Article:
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Reshaping the Japanese Workplace: Can “Work-Style Reform” Succeed?

As part of its ongoing effort to place the Japanese economy on a sustainable growth trajectory, the government of Prime Minister Abe Shinzō has drawn up a plan for “work-style reform” aimed at limiting overtime, reducing wage disparities, and encouraging more active workforce participation by women and seniors. But what will it really take to wean employers from practices that most of Japanese society takes for granted? In this series, analysts assess the reform plan released at the end of last March and assess the prospects for meaningful change.

Japan’s New Labor Laws and the Need to Shift from a Culture of Excessive Working HoursKuroda Sachiko

The Diet has voted to approve the government’s plans to reform the way people work in Japan. But will the new legislation really have the desired effect, or is there a risk that some of the new rules may end up making matters worse?

Trying Out Teleworking at Nippon.comMasuda Miki

As working from home gradually becomes an option for company workers in Japan, has instituted its own system allowing employees with young children to telecommute. How are the workers making use of this new flexibility?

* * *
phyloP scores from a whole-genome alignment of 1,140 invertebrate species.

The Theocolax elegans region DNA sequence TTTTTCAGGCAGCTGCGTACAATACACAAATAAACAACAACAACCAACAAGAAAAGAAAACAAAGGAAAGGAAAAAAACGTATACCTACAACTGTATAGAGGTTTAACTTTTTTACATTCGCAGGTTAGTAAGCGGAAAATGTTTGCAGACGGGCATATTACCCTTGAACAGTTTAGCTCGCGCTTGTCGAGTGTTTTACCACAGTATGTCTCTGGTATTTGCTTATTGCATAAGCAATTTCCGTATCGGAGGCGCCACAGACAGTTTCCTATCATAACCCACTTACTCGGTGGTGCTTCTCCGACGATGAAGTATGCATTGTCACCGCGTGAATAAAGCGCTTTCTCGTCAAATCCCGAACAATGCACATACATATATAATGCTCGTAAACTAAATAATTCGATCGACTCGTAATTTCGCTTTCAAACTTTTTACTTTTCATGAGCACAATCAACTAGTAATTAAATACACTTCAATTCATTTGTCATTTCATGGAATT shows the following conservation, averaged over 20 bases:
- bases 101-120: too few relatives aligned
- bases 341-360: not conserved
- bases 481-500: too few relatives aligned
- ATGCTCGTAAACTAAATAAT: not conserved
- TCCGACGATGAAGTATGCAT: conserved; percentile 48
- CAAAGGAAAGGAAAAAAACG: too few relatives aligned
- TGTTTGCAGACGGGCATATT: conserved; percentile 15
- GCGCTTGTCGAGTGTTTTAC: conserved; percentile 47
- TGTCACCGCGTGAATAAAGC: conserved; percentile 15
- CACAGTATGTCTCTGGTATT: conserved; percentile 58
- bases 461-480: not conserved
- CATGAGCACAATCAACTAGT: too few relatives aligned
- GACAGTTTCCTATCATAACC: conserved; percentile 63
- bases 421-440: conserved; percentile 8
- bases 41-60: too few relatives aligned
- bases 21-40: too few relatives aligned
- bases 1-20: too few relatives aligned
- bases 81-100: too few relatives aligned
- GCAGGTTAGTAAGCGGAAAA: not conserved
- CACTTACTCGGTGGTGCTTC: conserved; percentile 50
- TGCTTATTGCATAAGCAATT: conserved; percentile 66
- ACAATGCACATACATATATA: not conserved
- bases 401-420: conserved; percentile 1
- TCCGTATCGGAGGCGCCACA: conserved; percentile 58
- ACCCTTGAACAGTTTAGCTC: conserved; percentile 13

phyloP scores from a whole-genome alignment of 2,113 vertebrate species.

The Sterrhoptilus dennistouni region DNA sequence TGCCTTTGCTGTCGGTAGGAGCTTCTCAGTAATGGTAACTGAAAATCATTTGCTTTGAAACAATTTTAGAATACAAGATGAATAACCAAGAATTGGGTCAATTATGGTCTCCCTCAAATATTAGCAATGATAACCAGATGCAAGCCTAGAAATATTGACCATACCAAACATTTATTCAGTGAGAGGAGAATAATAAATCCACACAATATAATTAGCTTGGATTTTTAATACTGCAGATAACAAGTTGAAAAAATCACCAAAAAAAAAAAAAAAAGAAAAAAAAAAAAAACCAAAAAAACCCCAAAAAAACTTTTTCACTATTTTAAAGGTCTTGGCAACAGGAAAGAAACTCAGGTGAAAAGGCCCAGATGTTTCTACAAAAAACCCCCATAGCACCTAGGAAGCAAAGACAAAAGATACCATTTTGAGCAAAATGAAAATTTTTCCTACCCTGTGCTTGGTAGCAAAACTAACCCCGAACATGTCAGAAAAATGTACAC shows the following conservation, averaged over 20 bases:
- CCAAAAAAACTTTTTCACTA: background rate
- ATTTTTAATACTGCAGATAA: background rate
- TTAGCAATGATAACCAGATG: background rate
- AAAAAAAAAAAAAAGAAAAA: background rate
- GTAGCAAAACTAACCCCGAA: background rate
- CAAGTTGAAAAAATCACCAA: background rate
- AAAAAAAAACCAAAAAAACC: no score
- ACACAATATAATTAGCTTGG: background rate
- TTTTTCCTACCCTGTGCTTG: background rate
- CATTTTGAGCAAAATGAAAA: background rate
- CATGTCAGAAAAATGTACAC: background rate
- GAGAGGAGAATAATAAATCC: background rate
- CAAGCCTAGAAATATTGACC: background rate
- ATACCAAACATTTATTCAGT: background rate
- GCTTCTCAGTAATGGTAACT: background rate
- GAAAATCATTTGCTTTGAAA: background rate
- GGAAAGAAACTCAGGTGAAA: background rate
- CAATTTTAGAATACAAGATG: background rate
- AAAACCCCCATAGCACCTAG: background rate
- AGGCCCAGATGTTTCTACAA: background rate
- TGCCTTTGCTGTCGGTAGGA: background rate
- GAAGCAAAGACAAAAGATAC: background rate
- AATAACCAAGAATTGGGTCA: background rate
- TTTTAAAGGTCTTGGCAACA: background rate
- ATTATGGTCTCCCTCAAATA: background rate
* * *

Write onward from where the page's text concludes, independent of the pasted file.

Reality Check on Work-Style Reform: Filling In the Big PictureTsuru Kōtarō

Economist Tsuru Kōtarō assesses the virtues, failings, and implications of the government’s action plan for “work-style reform” in a political and economic context and discusses the challenges that lie ahead.

Work-Life Balance Holds the Key to Japan’s FutureKomuro Yoshie

Japan has changed fundamentally since the era of rapid economic growth, yet Japanese companies remain wedded to an obsolete workplace culture in which core employees, overwhelmingly male, are expected to work grueling hours while leaving domestic matters to their wives. Business consultant Komuro Yoshie argues for government incentives and supports to promote a work-life balance suited to Japan's rapidly aging society.

Long Road Ahead for True Labor ReformYamada Hisashi

On March 28, Prime Minister Abe Shinzō’s government released a “plan of action,” approved by labor and business leaders, for labor reforms targeting long working hours and excessive wage and benefit disparities. Labor scholar Yamada Hisashi cautions that the plan, while well intentioned, omits important steps needed to ensure meaningful reform and avoid unintended consequences.

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